I stumbled across two articles this morning, out of the UK, that indicate SSA Global Technologies is in the lead to purchase Baan (see my preceding post
). The articles point out that, earlier this month, SSA GT raised $75m from General Atlantic Partners LLC specifically for new acquisitions. So, there may be some truth to the rumor.
If true, this would be an interesting play for SSA, which would be adding Baan's extensive product line in ERP, business intelligence, CRM, product life-cycle management (PLM), and supply chain management (SCM) to its already diverse collection of systems. Over the past two years, SSA GT has been cornering the market for systems built on IBM's iSeries (formerly AS/400) hardware platform, starting with its own BPCS ERP system, plus its acquisition of Computer Associates' Interbiz division last year (picking up PRMS, KBM, Warehouse BOSS, and a slew of other products), and its acquisition last year of Infinium's well-regarded financial and HR applications (see my post on Oct. 31, 2002
). Adding Baan to the mix would introduce an extensive set of enterprise class systems built for Unix and Microsoft platforms. Baan's industry focus on aerospace & defense (Boeing is a showcase account), automotive, electronics, and industrial machinery would complement and strengthen SSA's focus on most of the same industries, although A&D would be a new vertical. And interestingly, another of SSA's legacy ERP products, ManMan, was originally created as a spin-off from an older version of Baan (Triton). The acquisition creates a possible upgrade path to the current version of Baan for those ManMan clients.
If SSA is successful, it will be a remarkable story. In the late 1990's, SSA was pretty much considered down and out for the count. But it emerged from bankruptcy in 2000 as SSA Global Technologies, a private company with a significant established installed base in a few key verticals, such as pharmaceutical manufacturing and industrial products. Over the next two years, it became clear that SSA was adopting a strategy of growth by acquisition. With major new customer wins for most vendors being few and far between, SSA's strategy to build a large installed customer base through acquisitions has a certain appeal. For example, SAP is relatively healthy today compared to some of its competitors, largely on the strength of sales and services to its installed base. So, if you don't have a large installed base, you can try to buy one--especially in today's market, where established vendors such as Baan may be purchased on the cheap.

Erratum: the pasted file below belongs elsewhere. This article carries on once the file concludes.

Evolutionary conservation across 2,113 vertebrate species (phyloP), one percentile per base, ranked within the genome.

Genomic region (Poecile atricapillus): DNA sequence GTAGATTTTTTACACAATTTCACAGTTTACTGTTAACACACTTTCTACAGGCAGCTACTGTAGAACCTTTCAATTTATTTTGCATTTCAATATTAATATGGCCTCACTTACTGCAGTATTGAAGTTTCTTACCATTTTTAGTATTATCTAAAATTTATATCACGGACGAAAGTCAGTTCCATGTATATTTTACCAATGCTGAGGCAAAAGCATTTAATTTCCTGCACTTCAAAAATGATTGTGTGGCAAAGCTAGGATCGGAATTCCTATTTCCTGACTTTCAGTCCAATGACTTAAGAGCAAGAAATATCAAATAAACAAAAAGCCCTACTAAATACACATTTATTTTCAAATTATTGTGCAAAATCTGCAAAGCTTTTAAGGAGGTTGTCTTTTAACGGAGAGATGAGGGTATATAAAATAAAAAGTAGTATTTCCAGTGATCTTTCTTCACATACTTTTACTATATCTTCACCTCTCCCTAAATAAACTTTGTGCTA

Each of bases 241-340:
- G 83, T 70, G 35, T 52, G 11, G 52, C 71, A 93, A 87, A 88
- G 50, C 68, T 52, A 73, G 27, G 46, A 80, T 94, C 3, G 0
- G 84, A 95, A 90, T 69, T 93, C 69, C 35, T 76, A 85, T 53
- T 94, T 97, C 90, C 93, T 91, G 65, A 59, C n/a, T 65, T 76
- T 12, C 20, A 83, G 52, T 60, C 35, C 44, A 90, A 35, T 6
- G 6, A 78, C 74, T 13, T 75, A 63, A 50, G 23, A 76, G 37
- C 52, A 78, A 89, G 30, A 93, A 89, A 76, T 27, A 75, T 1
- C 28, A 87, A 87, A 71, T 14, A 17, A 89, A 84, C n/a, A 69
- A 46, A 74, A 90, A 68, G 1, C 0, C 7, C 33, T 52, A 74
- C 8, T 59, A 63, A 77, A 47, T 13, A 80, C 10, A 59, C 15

As most enterprise system vendors continue to struggle, SSA GT is quietly building a portfolio of products and an installed base it hopes it can leverage for a sustainable revenue stream. This will be easier if it can develop new products that are "good enough" to leverage across multiple systems--new products such as business intelligence, common financials, and CRM. Such "horizontal" offerings don't need to be best-of-breed. They just need to be good enough to extend the life of the customer's installed system, to spare them the pain of migrating to a whole new platform. In today's risk adverse atmosphere toward large IT projects, such an approach does make sense.
and Yahoo UK
have more details on this latest rumor.